Softleaf yucca (Yucca recurvifolia) is blooming again. This sucker is getting BIG.

In back, the wall work stalled out for two days last week because of all the rain. But they’re back in force today, and the wall is already taller than when I took this picture.

Not much happening over here yet, although the footing is poured and materials are in place.

Philip of East Side Patch calls this the Normandy phase — the destruction that precedes construction. You must keep the vision of garden-beauty-to-come in your mind at all times or you could never go through with it. The guys are actually doing a terrific job of not tearing up my plants, but it’s still nerve-wracking. I just keep telling myself that it’ll all be worth it.

All material © 2006-2014 by Pam Penick for Digging. Unauthorized reproduction prohibited.

Slow evolution of a side garden

Here’s why, years ago, I started taking pictures of my yard, despite the likelihood of looking cuckoo to the neighbors while snapping away at stretches of lawn or barely there, newly planted beds: it’s fun to go back later and see how things have changed. Changes need not include high-dollar hardscaping or significant replanting in order to be appreciated either. Just seeing how much your trees have grown can be eye-opening. Through regular photo-taking you can study a moment frozen in time, and then skip ahead to the next year — so different from the day-to-day experience of a garden’s infinitesimal growth or even the slow creep of seasonal change.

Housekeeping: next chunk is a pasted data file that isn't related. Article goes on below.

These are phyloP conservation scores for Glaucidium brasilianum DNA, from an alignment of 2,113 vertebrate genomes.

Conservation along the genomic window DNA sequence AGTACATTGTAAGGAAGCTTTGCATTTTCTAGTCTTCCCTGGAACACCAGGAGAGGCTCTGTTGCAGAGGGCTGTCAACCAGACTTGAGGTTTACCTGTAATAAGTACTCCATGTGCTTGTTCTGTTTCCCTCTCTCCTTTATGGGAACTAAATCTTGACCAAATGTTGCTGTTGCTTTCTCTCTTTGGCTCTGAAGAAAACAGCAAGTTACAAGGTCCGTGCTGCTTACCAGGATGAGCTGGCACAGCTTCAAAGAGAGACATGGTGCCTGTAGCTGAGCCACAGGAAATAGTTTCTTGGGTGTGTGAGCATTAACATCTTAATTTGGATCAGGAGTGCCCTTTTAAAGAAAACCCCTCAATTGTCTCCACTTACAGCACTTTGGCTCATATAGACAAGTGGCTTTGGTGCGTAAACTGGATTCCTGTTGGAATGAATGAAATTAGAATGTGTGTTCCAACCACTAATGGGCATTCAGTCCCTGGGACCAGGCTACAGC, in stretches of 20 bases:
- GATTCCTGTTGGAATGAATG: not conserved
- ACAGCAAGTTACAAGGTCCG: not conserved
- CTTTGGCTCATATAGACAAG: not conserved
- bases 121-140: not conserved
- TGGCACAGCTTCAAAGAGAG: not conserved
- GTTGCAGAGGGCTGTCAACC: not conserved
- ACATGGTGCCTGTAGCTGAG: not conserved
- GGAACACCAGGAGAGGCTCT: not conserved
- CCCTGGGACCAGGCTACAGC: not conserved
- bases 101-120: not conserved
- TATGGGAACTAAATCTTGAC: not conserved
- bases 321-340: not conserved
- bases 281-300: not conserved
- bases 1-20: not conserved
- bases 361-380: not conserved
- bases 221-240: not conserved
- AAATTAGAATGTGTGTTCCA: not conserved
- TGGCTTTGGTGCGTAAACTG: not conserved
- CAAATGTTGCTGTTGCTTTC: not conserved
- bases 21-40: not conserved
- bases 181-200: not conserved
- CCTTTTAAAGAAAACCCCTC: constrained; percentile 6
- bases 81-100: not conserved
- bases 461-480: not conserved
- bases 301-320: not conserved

I dug up old pictures of my front side yard this morning, the last area of my garden that’s been converted from lawn. Here’s how it started: a big swath of St. Augustine grass from the back yard all the way up to the street. At this point I’d already added the curbside garden along the street; this is a winter view after its first season, I think. Not too much going on.

In January 2012 I hired a landscaper to lay a decomposed-granite path that runs from the back gate (our vantage point) uphill toward the street, where it makes a Y. To the right it runs to the street between my yard and my neighbor’s; to the left it follows the curve of the curbside garden and leads to the driveway. This stretch is 4 feet wide. I’d have preferred 5 feet of width, but I was trying to minimize any damage to live oak roots in this narrow space between my yard and my neighbor’s. (The path widens to a generous 5 feet behind the curbside bed.)

I used economical steel landscape edging to keep the gravel in place and grass out. Stone would been preferable, but my budget ruled that out. Two shallow limestone steps help tame the slope and slow water runoff during our Texas thunderstorms. I’ve never had any wash-out of gravel on this path.